CMS Suspends Claims Process While Congress Ponders Sequestration

The U.S. Centers for Medicare & Medicaid Services (CMS) will suspend the processing of Medicare claims dated after April 1 while Congress continues to mull whether it will extend the temporary moratorium on payment sequestration implemented due to COVID-19. This applies to all Medicare-certified health care providers, including hospices.

The U.S. House of Representatives and the Senate have each passed separate bills to extend the moratorium through Dec. 31, but neither bill has been considered by both chambers. The Senate bill must now go to the House, which is in recess until April 13. The moratorium, implemented last year through the CARES Act, expired on March 31.

“In anticipation of possible Congressional action to extend the 2% sequester reduction suspension, we instructed the Medicare Administrative Contractors (MACs) to hold all claims with dates of service on or after April 1, 2021, for a short period without affecting providers’ cash flow,” CMS indicated in a statement. “This will minimize the volume of claims the MACs must reprocess if Congress extends the suspension; the MACs will automatically reprocess any claims paid with the reduction applied if necessary.”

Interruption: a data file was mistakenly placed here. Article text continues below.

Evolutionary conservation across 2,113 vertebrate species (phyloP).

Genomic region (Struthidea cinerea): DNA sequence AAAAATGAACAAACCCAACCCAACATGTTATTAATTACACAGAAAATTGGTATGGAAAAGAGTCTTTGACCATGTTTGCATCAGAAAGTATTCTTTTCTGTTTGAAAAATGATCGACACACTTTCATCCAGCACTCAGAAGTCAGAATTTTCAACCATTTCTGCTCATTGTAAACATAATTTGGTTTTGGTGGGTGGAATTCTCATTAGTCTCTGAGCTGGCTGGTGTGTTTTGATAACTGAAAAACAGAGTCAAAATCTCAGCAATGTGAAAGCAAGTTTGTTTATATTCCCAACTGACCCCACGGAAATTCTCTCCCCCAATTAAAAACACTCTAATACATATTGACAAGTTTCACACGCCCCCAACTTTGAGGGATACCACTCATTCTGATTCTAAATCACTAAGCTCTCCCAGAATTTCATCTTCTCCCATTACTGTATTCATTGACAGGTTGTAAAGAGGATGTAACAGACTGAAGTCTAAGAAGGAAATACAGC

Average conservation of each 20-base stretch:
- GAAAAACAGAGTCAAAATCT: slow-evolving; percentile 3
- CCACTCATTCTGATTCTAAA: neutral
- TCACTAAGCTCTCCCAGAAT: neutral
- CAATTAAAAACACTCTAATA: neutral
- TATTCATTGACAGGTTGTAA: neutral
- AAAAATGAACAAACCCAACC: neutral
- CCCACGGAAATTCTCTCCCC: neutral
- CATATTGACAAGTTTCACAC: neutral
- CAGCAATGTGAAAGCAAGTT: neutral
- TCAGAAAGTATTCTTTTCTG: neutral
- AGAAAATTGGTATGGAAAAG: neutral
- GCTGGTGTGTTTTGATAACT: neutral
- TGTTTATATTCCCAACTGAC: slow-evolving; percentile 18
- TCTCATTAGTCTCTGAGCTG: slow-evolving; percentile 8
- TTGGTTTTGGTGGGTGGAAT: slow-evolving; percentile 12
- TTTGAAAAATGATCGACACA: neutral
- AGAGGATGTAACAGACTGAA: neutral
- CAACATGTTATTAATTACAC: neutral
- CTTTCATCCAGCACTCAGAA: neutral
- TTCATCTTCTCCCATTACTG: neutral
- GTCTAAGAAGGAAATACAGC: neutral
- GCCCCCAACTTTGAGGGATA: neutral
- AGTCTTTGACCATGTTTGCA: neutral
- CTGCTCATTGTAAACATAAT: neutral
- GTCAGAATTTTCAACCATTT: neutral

Sequestration was established in 2014 by the Budget Control Act. The practice reduced payments to hospice and other health care providers by 2% across the board.

Under current law, hospice providers must return payments to CMS if the total paid exceeds the Medicare payment cap allowance. CMS includes the sequestered 2% as part of the total, even though hospices do not receive those funds.

The House is expected to approve the Senate bill when it returns from recess.


“At a time when our country is relying so heavily on our health care providers to help get us back to normal, we cannot ignore the financial realities they face,” said Sen. Susan Collins (R-Maine), a sponsor of the Senate bill. “I am pleased that the Senate passed this legislation [Sen. Jeanne Shaheen (D-N.H.)] and I authored that will extend the current sequester moratorium until the end of the year. This financial certainty is desperately needed in these uncertain times.”